"The No. 1 dish I can eat every day and never get sick of is tubatini pasta with lentils. Cook down the lentils with carrots, celery, onion, garlic, tomato, and fresh herbs until soft and tender with chicken stock. Then cook the pasta al dente and toss together with the lentil 'porridge.' Add some grated Parmigiano-Reggiano cheese, red chili flakes, and extra-virgin olive oil on top -- it's like a taste of heaven in every spoonful. It has been my favorite dish for over 50 years -- it reminds me of my childhood and has all good memories. The flavors are intense, but the dish is so light it can be eaten anytime for lunch, dinner, late night, or whenever!" -- Ralph Scamardella, LAVO (Las Vegas, NV)
"With a nearly endless combination of meats, seafood, and vegetables, plus toppings and different salsas, you could eat them for a year and not have the same one twice. Throw in different regional styles from Mexico, and they are even more exciting." -- Russell Shearer, JW Marriott (Chicago, IL)
"I can (and do) eat cheese daily -- sometimes it's a slice of my son's aged cheddar, other times it's gourmet, stinky French cheese, or small-batch-crafted Cowgirl Creamery from Point Reyes, CA. My love of cheese means I invariably eat it in many forms -- from hot dishes to soup, salad, and desserts. My go-to simple, daily dish is grilled cheese. I start with some great bread and use almost any kind of cheese. Considering all the different varieties of bread and cheese, I don't know how I could ever get sick of something this good!" -- Kim Canteenwalla, Honey Salt (Las Vegas, NV)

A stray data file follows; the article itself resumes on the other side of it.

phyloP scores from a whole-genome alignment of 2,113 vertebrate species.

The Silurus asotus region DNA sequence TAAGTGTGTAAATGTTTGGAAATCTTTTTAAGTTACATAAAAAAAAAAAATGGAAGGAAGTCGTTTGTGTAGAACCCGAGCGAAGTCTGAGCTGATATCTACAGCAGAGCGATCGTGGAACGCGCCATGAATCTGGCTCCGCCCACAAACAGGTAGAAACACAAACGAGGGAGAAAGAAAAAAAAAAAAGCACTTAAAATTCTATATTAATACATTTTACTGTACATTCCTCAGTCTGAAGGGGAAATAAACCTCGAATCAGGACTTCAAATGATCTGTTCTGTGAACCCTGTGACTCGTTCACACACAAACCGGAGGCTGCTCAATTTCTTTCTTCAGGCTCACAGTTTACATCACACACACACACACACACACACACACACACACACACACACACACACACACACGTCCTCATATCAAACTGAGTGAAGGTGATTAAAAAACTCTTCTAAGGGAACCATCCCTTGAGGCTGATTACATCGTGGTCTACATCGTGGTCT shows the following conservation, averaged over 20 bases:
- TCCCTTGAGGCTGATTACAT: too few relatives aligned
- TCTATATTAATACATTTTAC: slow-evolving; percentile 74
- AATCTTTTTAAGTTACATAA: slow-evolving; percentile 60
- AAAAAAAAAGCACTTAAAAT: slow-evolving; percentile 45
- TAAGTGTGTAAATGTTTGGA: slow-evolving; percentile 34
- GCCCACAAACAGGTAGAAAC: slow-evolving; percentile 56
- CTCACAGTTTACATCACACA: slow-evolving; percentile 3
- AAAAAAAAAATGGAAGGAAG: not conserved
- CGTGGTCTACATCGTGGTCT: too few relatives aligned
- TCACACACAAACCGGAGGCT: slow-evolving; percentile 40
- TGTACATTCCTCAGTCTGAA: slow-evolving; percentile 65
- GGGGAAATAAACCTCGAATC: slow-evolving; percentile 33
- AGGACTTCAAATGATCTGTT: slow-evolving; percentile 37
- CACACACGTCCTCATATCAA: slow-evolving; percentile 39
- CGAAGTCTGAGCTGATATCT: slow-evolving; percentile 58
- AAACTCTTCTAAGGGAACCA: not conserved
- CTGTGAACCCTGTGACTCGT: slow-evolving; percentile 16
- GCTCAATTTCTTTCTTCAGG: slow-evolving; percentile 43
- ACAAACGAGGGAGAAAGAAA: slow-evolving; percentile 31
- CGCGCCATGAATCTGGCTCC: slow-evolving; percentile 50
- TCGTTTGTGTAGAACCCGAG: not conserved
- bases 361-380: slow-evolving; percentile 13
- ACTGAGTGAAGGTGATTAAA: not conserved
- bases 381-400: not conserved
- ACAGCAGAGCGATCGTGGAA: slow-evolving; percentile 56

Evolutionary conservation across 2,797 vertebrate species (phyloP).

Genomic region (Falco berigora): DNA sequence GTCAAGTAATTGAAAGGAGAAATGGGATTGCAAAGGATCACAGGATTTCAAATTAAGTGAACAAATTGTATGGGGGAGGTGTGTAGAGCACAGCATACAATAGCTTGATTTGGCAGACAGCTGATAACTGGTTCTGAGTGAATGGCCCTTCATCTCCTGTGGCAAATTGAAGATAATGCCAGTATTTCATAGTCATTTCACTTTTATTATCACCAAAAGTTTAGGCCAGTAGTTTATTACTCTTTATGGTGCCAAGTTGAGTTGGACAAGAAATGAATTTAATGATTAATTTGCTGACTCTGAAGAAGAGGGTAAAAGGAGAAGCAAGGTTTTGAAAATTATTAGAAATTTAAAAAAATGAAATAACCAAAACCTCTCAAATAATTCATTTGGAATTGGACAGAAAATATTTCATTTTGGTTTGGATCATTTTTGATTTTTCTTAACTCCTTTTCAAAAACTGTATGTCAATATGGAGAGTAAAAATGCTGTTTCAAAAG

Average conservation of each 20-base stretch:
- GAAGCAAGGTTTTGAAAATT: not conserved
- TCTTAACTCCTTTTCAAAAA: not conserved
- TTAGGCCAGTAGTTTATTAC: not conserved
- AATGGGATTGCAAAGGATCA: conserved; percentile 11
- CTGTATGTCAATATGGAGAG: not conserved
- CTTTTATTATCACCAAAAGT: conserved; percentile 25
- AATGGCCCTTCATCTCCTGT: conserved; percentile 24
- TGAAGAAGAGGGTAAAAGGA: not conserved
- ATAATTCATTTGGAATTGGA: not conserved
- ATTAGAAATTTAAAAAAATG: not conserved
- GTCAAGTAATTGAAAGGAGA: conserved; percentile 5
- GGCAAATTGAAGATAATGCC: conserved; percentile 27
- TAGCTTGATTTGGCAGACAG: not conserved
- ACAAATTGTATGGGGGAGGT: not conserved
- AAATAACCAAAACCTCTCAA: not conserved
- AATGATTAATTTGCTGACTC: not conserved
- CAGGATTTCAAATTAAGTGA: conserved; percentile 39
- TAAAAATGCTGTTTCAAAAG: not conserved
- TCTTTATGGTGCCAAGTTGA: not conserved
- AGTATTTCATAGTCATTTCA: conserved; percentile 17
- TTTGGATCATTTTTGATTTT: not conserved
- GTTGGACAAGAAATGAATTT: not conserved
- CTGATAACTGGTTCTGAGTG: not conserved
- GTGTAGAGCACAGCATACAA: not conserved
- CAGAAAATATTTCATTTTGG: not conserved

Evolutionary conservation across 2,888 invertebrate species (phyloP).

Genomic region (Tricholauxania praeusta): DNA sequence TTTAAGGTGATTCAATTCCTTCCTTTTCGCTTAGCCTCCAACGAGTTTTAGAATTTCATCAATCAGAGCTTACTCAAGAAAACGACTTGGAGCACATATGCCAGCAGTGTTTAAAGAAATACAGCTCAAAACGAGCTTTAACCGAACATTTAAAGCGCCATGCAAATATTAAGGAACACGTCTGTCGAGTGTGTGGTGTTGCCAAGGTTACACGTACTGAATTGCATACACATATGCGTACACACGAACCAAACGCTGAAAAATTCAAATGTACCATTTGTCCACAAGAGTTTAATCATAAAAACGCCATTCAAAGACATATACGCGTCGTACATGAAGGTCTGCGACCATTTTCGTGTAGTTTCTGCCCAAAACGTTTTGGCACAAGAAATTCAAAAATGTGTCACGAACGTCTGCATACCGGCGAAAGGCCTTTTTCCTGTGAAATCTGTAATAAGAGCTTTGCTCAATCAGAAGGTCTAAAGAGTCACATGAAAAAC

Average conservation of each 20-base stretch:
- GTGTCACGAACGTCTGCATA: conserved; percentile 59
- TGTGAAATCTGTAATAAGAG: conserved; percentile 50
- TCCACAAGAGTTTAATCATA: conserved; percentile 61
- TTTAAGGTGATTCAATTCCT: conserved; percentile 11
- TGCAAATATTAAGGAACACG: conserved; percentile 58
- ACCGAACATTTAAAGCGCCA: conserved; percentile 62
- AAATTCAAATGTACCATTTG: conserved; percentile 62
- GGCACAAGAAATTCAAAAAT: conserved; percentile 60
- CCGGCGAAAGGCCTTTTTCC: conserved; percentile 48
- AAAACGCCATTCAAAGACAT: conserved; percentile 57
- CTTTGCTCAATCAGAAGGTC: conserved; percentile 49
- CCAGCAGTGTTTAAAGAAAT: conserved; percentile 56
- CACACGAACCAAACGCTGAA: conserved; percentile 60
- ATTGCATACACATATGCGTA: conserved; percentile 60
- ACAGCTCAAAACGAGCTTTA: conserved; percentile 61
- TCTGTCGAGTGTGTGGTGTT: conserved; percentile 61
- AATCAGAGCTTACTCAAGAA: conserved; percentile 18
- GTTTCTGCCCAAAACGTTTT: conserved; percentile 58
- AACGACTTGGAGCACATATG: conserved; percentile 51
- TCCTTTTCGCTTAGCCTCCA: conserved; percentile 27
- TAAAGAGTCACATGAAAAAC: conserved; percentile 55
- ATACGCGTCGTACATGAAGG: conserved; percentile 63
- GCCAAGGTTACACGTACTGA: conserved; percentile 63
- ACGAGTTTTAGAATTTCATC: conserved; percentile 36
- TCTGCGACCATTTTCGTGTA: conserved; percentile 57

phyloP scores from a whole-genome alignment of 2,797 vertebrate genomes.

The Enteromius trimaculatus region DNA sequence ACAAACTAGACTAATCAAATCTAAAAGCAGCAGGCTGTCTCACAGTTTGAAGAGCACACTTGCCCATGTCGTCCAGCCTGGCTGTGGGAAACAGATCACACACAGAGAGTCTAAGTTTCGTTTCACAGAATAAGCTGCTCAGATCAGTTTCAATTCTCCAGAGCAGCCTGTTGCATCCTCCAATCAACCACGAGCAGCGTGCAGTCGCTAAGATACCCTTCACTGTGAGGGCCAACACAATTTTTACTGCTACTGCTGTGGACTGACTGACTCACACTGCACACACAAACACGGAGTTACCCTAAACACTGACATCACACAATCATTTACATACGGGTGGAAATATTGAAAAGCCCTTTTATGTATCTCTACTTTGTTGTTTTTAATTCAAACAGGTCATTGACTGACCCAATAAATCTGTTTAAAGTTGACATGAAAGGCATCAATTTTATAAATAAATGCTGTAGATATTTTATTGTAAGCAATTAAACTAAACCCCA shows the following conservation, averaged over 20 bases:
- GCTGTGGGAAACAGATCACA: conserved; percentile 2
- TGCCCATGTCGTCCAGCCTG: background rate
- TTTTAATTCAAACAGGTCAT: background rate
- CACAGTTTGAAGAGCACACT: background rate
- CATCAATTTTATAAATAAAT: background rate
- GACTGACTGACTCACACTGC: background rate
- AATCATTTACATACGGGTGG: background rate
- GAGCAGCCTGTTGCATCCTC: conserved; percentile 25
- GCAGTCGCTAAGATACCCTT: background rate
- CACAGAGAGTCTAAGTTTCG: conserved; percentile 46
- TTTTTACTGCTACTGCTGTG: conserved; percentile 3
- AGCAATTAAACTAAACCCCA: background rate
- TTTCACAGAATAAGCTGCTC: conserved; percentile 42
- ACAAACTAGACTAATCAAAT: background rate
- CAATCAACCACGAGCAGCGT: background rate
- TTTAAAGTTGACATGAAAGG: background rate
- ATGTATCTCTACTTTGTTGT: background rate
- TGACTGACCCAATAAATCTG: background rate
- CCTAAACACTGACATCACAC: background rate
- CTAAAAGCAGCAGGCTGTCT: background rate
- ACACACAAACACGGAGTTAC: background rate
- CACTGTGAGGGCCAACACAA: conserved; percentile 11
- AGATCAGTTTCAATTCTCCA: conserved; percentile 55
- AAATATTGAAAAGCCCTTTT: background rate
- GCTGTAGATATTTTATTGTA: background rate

"I never get tired of eating cheeseburgers. It doesn't matter if I make them or if I go out with my son Wyett to eat them. Five Guys is one of my favorite burgers as well as the Vortex in Atlanta, the home of the Cardiac Burger. I eat probably three burgers a week! Not Cardiac Burgers though -- I might have cardiac arrest if I did that!" -- Garrett Pittler, City Winery (Nashville, TN)
"Larb is a dish from Laos. I never tire of eating this combination of rice, lime juice, fish sauce, padaek, raw onion, and cilantro with ground meat. I worked with a Laotian cook when I was in Las Vegas; he made a version for family meal with rabbit scrap, and my mouth always salivates when I think about it!" -- Chris Starkus, Urban Farmer (Portland, OR)
Sign up here for our daily Thrillist email, and get your fix of the best in food/drink/fun.